The 1970s oil boom brought rapid development to Dallas and Dallas to American television screens. Suddenly, men who could have inspired J.R. Ewing’s character were a dime a dozen—despite the fact that there was never a working oil well in Dallas County. In the end, that didn’t matter much, as the oil speculation drove people, and with them money, to the area.
Dallas is now experiencing a boom of a different kind. With $15 billion in development, it isn’t the same city it was 20 years ago, and it won’t be the same in another 20. In the past two decades, it’s welcomed the state’s first light rail system and a professional hockey team, and the downtown population has exploded, growing from 300 residents in 1996 to 30,000 today. A few years ago, the neighborhood was all work and no play, largely shutting down after the 9-to-5 grind—but that’s all changing.
There’s no better evidence of the revitalization effort than Klyde Warren Park, one result of city initiatives to add green space and lure people downtown. The five-acre park, which joins uptown and downtown, sits above a freeway, though you’d never suspect cars are roaring by below at 60-plus mph. Chairs and tables dot the lawn, where you’re free to play croquet and pingpong, practice your stroke at a putting green or browse through an outdoor library. Grab a bite to eat at the food trucks that surround the area, or, to escape the heat, admire the park from Savor’s floor-to-ceiling windows. The gastropub’s shareable desserts are priced at $3 each, so go ahead and order the whole menu. As for liquid dessert, Savor serves the highest volume of wine on tap in the country.
The park borders the arts district, 19 contiguous blocks that include four Pritzker Prize-winning architects’ buildings and make for a very convenient and condensed arts experience. Nasher Sculpture Center houses works from Matisse, Picasso, Alexander Calder and many other modern sculptors, and its backyard space is equally breathtaking. Across the street, the Dallas Museum of Art offers free admission and leaves its doors open until midnight every third Friday of the month. If you’re with young kids, the Perot Museum of Nature and Science is a must, though it certainly has enough activities to occupy an adult mind. And if your boots aren’t made for all this walking, know that the downtown D-Link bus runs every 15 minutes and is free of charge from 11 am to 11:30 pm.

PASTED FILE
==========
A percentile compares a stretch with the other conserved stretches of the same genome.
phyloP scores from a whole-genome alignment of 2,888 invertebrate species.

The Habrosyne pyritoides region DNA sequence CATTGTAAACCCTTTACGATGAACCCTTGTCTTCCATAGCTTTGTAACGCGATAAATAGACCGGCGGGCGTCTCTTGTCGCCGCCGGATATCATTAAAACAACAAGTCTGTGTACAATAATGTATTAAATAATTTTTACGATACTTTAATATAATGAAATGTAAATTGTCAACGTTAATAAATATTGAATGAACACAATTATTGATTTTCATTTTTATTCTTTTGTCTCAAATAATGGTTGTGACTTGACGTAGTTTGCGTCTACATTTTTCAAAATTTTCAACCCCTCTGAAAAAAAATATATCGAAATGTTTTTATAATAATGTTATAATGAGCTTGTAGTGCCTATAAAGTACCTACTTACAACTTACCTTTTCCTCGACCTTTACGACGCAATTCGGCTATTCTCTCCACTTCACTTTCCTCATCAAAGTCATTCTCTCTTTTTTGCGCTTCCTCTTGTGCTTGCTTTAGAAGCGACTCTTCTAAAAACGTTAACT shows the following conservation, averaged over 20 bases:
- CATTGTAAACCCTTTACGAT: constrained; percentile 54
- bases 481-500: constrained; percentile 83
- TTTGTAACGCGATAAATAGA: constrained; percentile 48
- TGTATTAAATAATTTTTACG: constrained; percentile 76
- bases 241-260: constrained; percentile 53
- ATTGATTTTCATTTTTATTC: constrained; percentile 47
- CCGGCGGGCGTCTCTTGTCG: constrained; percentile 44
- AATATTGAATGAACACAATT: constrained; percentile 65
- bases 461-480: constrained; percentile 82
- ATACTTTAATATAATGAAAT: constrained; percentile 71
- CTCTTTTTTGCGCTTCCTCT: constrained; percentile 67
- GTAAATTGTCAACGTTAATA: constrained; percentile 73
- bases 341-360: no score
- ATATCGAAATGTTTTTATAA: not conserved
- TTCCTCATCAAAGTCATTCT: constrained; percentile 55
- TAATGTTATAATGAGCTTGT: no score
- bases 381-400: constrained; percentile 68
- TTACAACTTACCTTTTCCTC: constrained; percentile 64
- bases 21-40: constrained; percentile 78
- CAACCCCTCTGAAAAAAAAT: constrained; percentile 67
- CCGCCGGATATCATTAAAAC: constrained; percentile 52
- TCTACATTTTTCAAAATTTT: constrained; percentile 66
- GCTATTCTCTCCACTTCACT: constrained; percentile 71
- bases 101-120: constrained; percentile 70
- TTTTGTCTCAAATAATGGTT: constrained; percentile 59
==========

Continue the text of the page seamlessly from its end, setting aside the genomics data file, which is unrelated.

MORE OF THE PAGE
Life, of course, exists outside of downtown. Dallas is nearly 400 square miles—what’s the saying about everything being bigger in Texas?—and you should try to make a dent in all it has to offer. In West Dallas, Trinity Groves is a choice destination for those who struggle with decision-making. The incubator program hosts multiple restaurant concepts, so your evening’s menu could look like this: ahi tuna nachos at Chino Chinatown, Texan drafts at Luck and perhaps post-dinner hookah at Souk. And down the road you’ll find local favorite brunch spot Smoke, whose hearty pancakes are nearly an inch thick.
Next, take a drive north through Highland Park, known as the Beverly Hills of Texas, for a serious case of real estate envy. Or, to the northeast, stroll amongst 300,000 tulips (the most outside of Holland) in the Dallas Arboretum. Pack a picnic, including a bottle of wine, and sit beside White Rock Lake with a view of downtown in the distance. If you prefer to have someone else do the cooking, head to Komali, where the chef—a native of Mexico City—cooks up authentic south-of-the-border cuisine. (Go for the queso fundido and house prickly pear margarita.)
Wherever you choose to explore, when you retreat downtown for a good night’s rest, you must lay your head at the Joule. The walls are filled with the owner’s collection of contemporary art, from Andy Warhol to Richard Phillips, and on the 10th floor you’ll find a glass pool that juts out eight feet over the street below. You’ll end up buying a few Taschen coffee table books showcased in the lobby and be tempted to slip the sumptuous sheets into your carry-on. A block away you’ll find the flagship Neiman Marcus, but the hotel is also home to shopping destination TENOVERSIX, which stocks designers like Pamela Love and Opening Ceremony. Enjoy at least one meal at the hotel’s restaurant, CBD Provisions, which has deservedly been getting national attention and serves breakfast, lunch and dinner. Their family-style main courses are meant to be shared, so as you pack your suitcase, remember to come with a big appetite—and bigger pants.
-Get a view of the city from the recently reopened Reunion Tower, designed by Milton-born architect Buckminster Fuller.
-Visit the Grassy Knoll with Discover Dallas guide John Estes. He’s spoken with many people who visited Dealey Plaza the day of President Kennedy’s assassination.
Dallas Arboretum and Botanical Garden 8525 Garland Road, Dallas (214-515-6615) dallasarboretum.org
The Dallas Arts District (214-744-6642) thedallasartsdistrict.org
Discover Dallas discoverdallastours.com
The Joule 1530 Main St. (214-748-1300) thejouledallas.com
Klyde Warren Park 2012 Woodall Rodgers Freeway (214-716-4500) klydewarrenpark.org
Komali 4152 Cole Ave. (214-252-0200) komalirestaurant.com
Reunion Tower 300 Reunion Blvd. East (214-712-7040) reuniontower.com
Smoke 901 Fort Worth Ave. (214-393-4141) smokerestaurant.com
Trinity Groves 425 Bedford St. (214-744-0100) trinitygroves.com